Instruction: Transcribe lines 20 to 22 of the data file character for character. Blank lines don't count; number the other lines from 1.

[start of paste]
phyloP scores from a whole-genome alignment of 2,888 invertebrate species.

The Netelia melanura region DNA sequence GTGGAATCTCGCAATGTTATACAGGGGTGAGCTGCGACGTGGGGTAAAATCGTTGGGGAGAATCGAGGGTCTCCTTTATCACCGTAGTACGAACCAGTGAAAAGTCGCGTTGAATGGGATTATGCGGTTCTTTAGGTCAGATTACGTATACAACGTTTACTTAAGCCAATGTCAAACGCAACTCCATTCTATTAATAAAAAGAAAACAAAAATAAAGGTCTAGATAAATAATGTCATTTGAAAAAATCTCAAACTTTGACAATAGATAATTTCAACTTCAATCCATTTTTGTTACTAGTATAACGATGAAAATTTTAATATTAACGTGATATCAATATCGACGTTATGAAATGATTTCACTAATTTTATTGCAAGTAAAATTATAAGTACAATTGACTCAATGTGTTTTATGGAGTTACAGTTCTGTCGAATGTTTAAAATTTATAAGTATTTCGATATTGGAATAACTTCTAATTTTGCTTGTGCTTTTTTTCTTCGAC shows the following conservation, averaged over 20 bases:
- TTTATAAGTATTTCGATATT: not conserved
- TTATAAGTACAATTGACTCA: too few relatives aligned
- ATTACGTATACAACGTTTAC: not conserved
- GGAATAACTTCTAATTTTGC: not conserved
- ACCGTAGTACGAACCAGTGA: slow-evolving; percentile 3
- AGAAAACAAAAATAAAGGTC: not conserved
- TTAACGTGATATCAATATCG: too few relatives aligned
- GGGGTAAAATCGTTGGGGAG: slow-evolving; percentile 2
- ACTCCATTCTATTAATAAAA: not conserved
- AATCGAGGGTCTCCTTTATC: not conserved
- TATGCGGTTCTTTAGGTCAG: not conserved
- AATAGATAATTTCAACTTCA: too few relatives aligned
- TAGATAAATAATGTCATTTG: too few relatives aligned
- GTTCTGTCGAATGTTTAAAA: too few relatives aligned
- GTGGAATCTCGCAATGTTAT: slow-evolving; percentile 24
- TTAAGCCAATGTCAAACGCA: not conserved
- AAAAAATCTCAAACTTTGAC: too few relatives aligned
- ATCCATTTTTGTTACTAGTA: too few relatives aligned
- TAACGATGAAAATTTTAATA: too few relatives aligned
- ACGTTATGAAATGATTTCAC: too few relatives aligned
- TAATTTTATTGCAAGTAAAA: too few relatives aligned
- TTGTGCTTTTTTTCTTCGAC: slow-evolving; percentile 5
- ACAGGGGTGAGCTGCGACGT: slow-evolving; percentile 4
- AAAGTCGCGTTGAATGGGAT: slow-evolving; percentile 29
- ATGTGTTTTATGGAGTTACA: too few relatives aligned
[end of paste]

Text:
- ATCCATTTTTGTTACTAGTA: too few relatives aligned
- TAACGATGAAAATTTTAATA: too few relatives aligned
- ACGTTATGAAATGATTTCAC: too few relatives aligned